That winter my beloved toiled on a Buddhist question in which a teacher points to the snow and asks: “Is there any that can go beyond this colour?”. Another teacher said: “At this point I had have pushed it over for him”.  A third teacher said: “He only knows how to push down, he does not know how to help up”. [5]

This question is about passing the Empty Gate and the state of enlightenment. Snow, cold and white in which the Moon merges are metaphors for enlightenment. The first teacher asked for any beyond this colour where this colour stands for the road after passing the Empty Gate or after enlightenment. The other teacher immediately removes the illusion of enlightenment and a road after passing the Empty Gate by amongst others to refer to the colourless colour and to the Bodhisattva ideal from Mahâyâna Buddhism in which a human who is on the verge of enlightenment – or even a living Buddha –forgoes out of compassion until everything and everyone is able to enter enlightenment or the state of a Buddha. My beloved could comprehend the statements of the first two teachers, but that winter he toiled on the third statement.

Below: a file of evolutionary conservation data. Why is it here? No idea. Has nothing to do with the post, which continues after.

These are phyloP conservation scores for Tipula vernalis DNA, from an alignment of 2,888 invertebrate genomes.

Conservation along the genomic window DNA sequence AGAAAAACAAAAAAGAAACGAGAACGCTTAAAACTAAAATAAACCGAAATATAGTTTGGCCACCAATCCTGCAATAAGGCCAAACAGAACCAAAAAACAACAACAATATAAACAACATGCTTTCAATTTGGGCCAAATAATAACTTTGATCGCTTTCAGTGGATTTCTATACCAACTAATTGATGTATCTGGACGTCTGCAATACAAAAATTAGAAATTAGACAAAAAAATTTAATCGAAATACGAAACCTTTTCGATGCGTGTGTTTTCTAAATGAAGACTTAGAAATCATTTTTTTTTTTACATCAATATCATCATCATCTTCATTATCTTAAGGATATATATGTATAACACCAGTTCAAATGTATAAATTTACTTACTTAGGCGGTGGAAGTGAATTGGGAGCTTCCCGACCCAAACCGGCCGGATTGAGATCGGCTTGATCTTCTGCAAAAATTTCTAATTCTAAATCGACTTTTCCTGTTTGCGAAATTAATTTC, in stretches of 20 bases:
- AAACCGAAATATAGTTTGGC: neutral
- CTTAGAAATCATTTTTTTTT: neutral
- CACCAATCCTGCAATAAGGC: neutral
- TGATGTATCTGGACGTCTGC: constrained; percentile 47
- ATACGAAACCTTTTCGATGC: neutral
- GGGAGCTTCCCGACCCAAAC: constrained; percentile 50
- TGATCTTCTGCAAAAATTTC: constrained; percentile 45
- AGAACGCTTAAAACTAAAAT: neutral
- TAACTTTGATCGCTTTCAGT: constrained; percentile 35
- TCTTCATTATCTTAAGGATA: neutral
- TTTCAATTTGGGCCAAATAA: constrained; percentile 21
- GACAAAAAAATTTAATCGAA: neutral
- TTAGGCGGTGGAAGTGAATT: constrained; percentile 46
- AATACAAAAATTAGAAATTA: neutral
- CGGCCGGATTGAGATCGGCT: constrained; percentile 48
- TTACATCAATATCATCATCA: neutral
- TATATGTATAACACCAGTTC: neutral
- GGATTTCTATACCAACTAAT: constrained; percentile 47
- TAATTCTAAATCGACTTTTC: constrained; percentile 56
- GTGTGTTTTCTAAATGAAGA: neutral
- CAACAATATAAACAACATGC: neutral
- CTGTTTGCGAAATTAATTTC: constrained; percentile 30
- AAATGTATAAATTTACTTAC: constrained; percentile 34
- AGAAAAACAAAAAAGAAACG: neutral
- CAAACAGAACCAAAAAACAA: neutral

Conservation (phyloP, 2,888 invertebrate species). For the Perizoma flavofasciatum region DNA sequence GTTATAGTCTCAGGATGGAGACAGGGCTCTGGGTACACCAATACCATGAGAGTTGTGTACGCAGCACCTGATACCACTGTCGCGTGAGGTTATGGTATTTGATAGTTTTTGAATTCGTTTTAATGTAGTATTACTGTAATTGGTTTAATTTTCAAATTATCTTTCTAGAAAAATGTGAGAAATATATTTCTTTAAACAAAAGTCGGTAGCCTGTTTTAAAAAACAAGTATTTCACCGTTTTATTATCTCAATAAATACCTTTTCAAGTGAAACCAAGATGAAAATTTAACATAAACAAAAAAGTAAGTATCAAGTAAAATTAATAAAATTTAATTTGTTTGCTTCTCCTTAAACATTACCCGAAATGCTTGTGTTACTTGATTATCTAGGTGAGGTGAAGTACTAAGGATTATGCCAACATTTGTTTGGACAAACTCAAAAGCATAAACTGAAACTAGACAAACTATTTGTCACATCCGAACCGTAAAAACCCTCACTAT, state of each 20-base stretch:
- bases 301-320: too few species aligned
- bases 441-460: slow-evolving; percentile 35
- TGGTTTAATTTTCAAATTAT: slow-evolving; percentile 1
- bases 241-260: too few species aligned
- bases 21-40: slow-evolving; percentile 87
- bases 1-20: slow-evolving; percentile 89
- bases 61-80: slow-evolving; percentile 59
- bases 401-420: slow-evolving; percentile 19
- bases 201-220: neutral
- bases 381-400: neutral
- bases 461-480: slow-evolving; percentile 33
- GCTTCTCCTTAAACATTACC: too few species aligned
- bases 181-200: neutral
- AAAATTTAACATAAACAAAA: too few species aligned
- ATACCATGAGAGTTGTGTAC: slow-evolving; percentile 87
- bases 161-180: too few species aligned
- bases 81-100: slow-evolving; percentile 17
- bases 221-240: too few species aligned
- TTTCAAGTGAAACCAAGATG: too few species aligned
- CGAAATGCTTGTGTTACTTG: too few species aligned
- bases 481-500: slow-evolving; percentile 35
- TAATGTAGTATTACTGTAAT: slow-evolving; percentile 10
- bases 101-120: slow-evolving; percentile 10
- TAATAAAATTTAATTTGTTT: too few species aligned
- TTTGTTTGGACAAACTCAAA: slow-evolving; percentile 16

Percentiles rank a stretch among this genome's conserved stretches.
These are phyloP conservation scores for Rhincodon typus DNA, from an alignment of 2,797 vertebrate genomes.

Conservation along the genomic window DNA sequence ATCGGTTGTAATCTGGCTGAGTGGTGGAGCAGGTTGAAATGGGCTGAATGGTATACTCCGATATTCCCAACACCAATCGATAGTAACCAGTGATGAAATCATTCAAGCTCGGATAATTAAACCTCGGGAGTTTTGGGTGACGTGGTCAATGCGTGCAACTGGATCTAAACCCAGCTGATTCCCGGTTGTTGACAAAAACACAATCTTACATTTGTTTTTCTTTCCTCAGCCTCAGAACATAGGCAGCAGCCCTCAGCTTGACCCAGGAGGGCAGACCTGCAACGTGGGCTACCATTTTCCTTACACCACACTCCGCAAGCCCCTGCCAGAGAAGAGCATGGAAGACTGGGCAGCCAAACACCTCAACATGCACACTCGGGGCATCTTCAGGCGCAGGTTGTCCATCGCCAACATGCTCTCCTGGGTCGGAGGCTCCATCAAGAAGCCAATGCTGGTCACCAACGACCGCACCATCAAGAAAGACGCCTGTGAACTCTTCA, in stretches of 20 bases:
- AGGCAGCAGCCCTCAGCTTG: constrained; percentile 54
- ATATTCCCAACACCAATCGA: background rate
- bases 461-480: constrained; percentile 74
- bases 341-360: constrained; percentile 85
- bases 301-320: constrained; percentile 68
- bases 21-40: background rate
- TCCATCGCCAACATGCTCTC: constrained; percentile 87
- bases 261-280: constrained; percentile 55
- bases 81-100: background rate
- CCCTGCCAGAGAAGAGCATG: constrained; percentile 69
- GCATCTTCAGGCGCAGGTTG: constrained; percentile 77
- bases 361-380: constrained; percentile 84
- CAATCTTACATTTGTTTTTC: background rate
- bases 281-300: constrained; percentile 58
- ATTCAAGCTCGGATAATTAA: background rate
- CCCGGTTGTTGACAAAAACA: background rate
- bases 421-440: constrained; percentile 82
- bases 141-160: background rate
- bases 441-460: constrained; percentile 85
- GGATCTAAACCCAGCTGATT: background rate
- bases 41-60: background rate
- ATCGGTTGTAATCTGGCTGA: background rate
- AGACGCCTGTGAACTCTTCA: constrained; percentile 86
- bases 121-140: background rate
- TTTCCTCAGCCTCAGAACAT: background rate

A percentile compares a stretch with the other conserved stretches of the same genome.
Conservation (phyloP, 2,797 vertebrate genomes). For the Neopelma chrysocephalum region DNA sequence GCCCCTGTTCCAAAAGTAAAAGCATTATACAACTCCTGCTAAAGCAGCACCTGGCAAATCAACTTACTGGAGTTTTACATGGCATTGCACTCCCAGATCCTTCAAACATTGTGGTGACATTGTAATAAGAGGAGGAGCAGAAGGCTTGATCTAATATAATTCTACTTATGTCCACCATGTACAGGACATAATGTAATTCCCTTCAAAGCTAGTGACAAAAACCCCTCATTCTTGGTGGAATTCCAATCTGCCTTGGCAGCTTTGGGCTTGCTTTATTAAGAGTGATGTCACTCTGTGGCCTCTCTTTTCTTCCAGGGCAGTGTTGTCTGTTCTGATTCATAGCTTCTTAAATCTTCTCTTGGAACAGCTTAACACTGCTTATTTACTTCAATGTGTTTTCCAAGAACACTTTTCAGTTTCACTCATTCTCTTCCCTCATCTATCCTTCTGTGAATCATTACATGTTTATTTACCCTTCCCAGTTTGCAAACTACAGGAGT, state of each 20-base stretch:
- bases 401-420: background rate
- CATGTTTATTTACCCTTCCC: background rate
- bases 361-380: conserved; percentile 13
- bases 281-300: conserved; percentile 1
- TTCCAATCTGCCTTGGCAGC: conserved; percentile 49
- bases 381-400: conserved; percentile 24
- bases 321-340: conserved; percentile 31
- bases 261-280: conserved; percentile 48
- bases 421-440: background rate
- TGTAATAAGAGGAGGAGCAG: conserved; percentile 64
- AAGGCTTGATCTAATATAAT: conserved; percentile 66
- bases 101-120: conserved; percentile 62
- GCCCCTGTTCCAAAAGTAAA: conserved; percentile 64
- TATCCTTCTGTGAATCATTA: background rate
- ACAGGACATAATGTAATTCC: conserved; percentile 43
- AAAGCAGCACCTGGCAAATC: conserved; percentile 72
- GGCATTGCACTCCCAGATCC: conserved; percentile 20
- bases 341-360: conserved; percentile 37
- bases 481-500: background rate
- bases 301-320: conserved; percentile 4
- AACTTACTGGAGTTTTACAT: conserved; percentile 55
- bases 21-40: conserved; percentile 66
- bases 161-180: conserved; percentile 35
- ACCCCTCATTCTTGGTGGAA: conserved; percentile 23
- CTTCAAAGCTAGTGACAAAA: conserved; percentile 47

Just as many people I struggled with the short days in northern countries. Our last common Christmas and New Year’s evening we celebrated exuberantly with many friends and acquaintances. Fortunately, in January and February the days got longer.

That winter my beloved sold the country house in the Stockholm archipelago and the Golden House in the old town of Stockholm. For a short time we moved to a rented wooden house on the island of Södermalm where we had a beautiful view on the inner city of Stockholm. Here we lived our last two months together. My beloved studied and I played percussion in several jazz ensembles.